The 10 Most Beautiful Beaches in Corfu, Greece
If you're after a beach holiday, Corfu's many beautiful bays have you well covered | © Corfu Diary / Unsplash
With a dramatic coastline and turquoise waters backed by lush green mountains, the beaches of Corfu are often ranked the best in Greece.
Corfu’s geographical diversity lends itself to a wide variety of beaches. While the north of the island is peppered with hidden coves, dramatic green cliffs and corniche roads, the south is generally flat, with long, uninterrupted stretches of beach. Due to the narrow Straits of Corfu, the water on the east coast of the island is incredibly calm, with pebbly beaches. The west coast meanwhile, faces the open Ionian Sea, so expect choppy waters and sandier shores.
Just a few minutes’ walk from the centre of Corfu Town lies the little harbour of Faliraki. Though there are a few small tiny patches of beach, you’re better off just following the lead of the locals and jumping off the side of the pier. Don’t expect golden sands and azure water; the beauty here lies in its evocative location, with Venetian townhouses looming behind you, and views out towards the Old Fort and Vido Island. A perfect place to take a quick dip while exploring the UNESCO World Heritage-listed Old Town.
The idyllic, pocket-sized beaches of Cape Erimitis are cut off from the rest of the island by a dense, green forest that forms the only stretch of unspoilt coastline on Corfu’s dramatic northeastern shore. To reach them, follow one of the narrow woodland paths leading out from the village of Agios Stefanos. Alternatively, rent a boat from a nearby village – it’s the only way to reach the most secluded of the beaches.
There’s no sight on Corfu more jaw-dropping than the road to Palaiokastritsa. Built by British engineers in the 19th century, it winds its way down through the village to the beaches below, offering mesmerising views of the green cliffs cradling a series of achingly pretty small coves. The paradisical setting has inspired many myths – keep an eye out for an odd-shaped rock in the sea said by the locals to be the petrified ship of Odysseus. In summer it’s uncomfortably crowded, although water taxis can take you to some quieter – and no less pretty – beaches in the vicinity. The A9 bus runs regularly from Corfu Town. Despite some overdevelopment, the whole area has a beauty that is hard to shake.
The small, pebbly beach of Rovinia has an evocative setting, shouldered by green forests, rocky cliffs and a fabulous unobstructed view out towards the Ionian Sea. A favourite among Corfiots, it’s remote enough to avoid the crowds, bars and holiday villas that make other beaches on the northwest of the island inevitably busy. There are, however, no sunbeds or umbrellas either, so come prepared, including lots of water. You can drive to Rovinia from the village of Liapades – at the Athena supermarket make a sharp turn and follow the signs. The road is rocky and narrow, and can become quite nerve-wracking with other cars around. Eventually you’ll reach a car park (which costs €3) from where it’s a five-minute walk down to the beach. Alternatively, taking a boat taxi from nearby Liapades Beach or Palaiokastritsa will save you a lot of stress.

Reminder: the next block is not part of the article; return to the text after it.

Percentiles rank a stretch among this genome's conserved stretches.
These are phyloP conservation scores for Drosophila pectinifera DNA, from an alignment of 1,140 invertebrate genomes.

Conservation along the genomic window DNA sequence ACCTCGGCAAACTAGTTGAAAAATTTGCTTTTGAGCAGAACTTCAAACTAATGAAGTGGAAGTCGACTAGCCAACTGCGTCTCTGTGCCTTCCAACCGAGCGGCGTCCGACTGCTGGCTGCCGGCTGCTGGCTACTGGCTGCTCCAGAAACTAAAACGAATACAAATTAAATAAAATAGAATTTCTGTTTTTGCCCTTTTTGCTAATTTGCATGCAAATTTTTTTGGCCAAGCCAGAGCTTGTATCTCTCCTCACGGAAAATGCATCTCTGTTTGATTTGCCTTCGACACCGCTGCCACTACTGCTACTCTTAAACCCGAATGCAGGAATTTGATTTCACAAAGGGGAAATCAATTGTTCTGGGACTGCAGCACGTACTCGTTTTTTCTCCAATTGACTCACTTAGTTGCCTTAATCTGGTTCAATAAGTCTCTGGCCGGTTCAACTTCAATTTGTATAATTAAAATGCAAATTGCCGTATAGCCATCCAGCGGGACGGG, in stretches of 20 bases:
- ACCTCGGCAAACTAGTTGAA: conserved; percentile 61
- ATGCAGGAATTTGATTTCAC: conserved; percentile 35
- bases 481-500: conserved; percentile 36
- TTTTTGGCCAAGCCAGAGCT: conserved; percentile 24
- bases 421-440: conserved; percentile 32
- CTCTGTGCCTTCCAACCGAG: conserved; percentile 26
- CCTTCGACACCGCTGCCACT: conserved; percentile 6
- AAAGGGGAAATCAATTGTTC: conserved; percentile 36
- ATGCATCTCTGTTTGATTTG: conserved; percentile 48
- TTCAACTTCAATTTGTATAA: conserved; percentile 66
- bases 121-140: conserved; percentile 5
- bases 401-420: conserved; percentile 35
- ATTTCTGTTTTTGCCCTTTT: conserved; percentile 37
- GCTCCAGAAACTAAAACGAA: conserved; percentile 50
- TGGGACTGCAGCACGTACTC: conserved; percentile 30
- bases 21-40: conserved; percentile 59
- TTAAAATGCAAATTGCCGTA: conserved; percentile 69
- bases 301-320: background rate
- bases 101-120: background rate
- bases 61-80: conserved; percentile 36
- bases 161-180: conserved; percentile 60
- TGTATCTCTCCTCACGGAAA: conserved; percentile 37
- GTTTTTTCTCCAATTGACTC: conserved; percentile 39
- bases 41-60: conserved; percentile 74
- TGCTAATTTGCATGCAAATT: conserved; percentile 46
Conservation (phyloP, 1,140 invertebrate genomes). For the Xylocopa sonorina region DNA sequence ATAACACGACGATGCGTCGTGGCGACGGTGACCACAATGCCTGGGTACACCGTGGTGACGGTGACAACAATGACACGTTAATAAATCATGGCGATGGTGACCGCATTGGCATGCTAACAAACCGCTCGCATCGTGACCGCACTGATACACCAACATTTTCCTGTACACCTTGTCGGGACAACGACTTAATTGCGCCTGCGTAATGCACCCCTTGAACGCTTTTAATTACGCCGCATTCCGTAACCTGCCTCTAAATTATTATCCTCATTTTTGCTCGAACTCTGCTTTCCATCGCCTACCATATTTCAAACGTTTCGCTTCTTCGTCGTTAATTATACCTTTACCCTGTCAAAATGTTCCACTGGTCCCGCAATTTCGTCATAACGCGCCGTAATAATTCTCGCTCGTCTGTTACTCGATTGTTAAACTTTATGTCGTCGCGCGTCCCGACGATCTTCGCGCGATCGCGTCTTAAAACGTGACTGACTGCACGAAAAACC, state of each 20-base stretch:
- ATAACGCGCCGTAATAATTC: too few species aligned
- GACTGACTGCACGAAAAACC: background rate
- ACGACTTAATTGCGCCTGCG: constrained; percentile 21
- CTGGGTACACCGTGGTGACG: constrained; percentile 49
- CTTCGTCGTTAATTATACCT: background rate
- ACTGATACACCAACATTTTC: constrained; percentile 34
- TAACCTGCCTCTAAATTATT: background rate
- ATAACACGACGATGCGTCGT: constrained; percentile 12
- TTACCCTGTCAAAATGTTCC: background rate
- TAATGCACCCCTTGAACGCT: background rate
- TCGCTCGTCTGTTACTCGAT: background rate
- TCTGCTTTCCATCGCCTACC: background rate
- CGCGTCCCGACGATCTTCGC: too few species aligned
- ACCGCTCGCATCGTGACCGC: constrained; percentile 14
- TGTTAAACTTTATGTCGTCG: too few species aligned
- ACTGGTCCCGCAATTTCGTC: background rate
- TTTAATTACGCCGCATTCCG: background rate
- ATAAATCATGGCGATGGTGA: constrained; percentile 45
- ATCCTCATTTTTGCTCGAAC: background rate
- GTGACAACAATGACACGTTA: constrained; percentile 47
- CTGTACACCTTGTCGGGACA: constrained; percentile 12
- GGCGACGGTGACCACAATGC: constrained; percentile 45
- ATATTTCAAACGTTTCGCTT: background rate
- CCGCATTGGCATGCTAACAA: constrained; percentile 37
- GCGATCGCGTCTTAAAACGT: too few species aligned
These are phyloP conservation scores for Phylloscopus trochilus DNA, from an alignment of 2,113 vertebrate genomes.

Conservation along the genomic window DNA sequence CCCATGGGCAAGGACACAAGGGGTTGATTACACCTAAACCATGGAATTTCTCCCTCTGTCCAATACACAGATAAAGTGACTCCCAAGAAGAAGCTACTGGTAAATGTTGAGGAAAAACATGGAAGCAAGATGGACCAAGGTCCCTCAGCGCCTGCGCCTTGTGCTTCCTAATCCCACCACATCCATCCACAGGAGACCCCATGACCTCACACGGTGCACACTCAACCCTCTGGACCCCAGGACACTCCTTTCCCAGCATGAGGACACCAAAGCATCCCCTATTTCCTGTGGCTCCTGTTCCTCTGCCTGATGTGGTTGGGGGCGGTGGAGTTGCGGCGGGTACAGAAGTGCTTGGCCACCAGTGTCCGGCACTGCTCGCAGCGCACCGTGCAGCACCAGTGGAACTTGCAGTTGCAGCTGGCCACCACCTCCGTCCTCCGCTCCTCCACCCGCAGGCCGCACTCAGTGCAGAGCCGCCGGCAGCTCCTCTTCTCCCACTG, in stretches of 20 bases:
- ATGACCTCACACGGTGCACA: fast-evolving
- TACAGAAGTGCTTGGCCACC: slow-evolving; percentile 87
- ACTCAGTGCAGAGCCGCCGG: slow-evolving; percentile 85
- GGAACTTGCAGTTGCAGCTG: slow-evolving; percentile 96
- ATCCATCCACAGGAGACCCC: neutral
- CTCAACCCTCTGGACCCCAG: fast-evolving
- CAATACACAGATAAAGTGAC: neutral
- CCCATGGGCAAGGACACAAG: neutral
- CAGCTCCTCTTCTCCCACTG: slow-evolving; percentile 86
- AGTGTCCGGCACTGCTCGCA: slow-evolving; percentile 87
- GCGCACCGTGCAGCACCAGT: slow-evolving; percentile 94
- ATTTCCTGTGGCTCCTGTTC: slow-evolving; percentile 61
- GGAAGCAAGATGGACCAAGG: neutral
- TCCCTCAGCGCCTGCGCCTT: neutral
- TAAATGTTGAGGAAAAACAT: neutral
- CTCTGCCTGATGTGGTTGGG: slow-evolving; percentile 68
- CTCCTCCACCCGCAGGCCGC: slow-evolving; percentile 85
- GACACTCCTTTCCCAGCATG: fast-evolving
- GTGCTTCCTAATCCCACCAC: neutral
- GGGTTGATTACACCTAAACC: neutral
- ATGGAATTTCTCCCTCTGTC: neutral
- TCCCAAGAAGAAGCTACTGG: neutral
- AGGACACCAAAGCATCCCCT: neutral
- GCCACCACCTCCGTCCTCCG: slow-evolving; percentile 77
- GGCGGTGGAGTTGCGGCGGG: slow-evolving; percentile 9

The odd “double beach” of Porto Timoni, an anchor-shaped promontory that twists and curls out of the Corfu coast like it’s trying to break free, is the most eye-catching place on the island. Its rocky ridge unfurls into two picturesque beaches that lie back-to-back, allowing you to hop from one to the other on a whim. The densely forested footpath that leads there from the village of Afionas is a challenging 30-minute hike (wear sturdy shoes and bring water), or take a boat from the nearby beach of Agios Georgios.
Glyfada is a popular beach on the west coast with warm waters, golden sand and hazy, green mountains disappearing into the distance. It’s an attractive place, easily reached by the B17 bus from Corfu Town. The beach itself is also full of bars, restaurants and basically turns into one giant club party on summer evenings.
The writer Lawrence Durrell once said that Myrtiotissa was “the loveliest beach in the world”. An exaggeration perhaps, but there is a beguiling charm to this stretch of coast. Too remote and small to attract any commercial development, its haunting siren call lures the more independent-minded travellers on the island, in particular, nudists who seem to congregate here in all seasons.
Undoubtedly the wildest beach on Corfu, the undulating dunes and thick maquis shrubs give Halikounas an almost desert-like appearance. It’s a long stretch of fine sand, backing up against the protected sea lake of Korissia, home to a large colony of flamingos. The whole setting is incredible and rather surreal.
A little further south of Halikounas lies Issos Beach. Less wild, more organised but equally as sandy and expansive as Halikounas, it’s a popular spot for water sports and even featured in a scene from the James Bond film For Your Eyes Only.
Marathias and Agia Varvara
The twin beaches of Marathias and Agia Varvara offer one of the best stretches of golden sand on Corfu. Backed by dunes and wooded hills, and boasting the cleanest sea on the island, they make a perfect place to just lounge around or wade lazily in the water. Even in the height of summer, their expansive length means there’s always space to lay your towel or rent an umbrella and sunbed.
These recommendations were updated on July 23, 2020 to keep your travel plans fresh.